There is loads of advice out there telling you how to blog successfully – there aren’t so many warning you of the pitfalls and advising how not to blog! The latest chapter of Naked Conversations is just such a guide.
The advice it offers is:
- Don’t do character blogs
- Listen to what the blogosphere says about you (and respond where appropriate) and
- Don’t be boring
For more, see below:
1. Don’t do character blogs – there are a number of examples cited as to why you shouldn’t use character blogs – the best known is the Vichy case:
Vichy developed a new anti-aging cream. As part of an integrated marketing launch program, Vichyâ€™s ad agency sold them on the concept of a blog. From there, a series of missteps left Vichy with at least one foot in a bucket. The ad agency wrote the blog, starting with a fictitious author named Claire. This would prove to be a very bad idea. Claire blogged whiningly about needing more sleep so she could still party now that she was over age 35. An studio-produced photo showed Claire as an unwrinkled beauty gazing mystically into her hand mirror. Claireâ€™s language was similar to the language in Vichy ads.
It took only a few hours for the blogosphere to react strongly to the negative. Comments began pouring in, declaring that this was not a blog, that the site had severely limited blog features, that people did not believe Claire was a real person and that Vichy was foisting a fraud on the public.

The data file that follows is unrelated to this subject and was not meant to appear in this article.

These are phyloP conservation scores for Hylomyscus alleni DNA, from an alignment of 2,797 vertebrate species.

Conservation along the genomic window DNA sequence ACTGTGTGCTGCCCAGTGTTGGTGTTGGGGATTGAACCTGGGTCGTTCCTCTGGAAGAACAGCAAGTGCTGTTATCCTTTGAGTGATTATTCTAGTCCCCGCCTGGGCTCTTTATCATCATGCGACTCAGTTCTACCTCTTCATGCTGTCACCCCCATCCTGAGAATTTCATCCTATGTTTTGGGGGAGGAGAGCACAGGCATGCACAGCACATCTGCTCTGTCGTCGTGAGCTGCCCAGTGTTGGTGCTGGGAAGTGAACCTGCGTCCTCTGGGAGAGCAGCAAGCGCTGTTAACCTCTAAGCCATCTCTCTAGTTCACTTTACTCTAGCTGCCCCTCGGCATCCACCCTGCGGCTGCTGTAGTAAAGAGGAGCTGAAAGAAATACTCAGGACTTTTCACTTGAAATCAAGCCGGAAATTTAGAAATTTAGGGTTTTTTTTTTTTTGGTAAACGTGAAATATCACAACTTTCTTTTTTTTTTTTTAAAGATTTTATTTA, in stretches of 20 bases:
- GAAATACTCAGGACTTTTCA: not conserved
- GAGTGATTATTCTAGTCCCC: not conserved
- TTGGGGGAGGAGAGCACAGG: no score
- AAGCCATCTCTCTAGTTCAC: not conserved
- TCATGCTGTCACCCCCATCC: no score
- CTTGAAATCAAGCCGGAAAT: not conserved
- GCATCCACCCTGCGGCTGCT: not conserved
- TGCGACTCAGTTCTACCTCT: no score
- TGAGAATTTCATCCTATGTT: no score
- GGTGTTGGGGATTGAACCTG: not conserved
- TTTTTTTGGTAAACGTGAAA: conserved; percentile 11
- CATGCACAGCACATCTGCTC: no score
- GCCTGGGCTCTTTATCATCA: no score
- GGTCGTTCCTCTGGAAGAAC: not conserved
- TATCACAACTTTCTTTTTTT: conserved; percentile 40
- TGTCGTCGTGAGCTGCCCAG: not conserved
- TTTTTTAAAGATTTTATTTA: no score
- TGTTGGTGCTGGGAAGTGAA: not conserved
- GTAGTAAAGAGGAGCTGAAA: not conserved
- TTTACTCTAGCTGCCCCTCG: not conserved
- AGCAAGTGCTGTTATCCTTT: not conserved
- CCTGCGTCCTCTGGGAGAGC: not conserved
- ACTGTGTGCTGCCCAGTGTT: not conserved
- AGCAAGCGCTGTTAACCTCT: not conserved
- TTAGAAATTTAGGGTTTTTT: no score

The difference is that in blogging, their audiences talk back to them sometimes in great numbers and with significant force… Blog visitors want authenticity. How can you have a real conversation with [a fictitious character]?
2. Listen to what the blogosphere says – this is a vital piece of advice. I advise all my clients to subscribe to searches (using Technorati, PubSub, MSN Search, etc.) on their names and/or their company names so they constantly hear what is being said and can react accordingly if something is said. In the case of Vichy – they quickly learned their lesson. They listened, changed their tack and were rewarded.
Whatâ€™s important is that the blogosphere supports those who listen and change. Luminary bloggers like Bob Lutz, Richard Edelman and M.E. Leclerc all faced immediate criticism when they started blogs. All three listened to the people who visited them, people without the boardroom power that they each have, people without the focus group and marketing survey results in their handsâ€”and each of them say that they have been enriched for the experience and we assume that helps their companies as well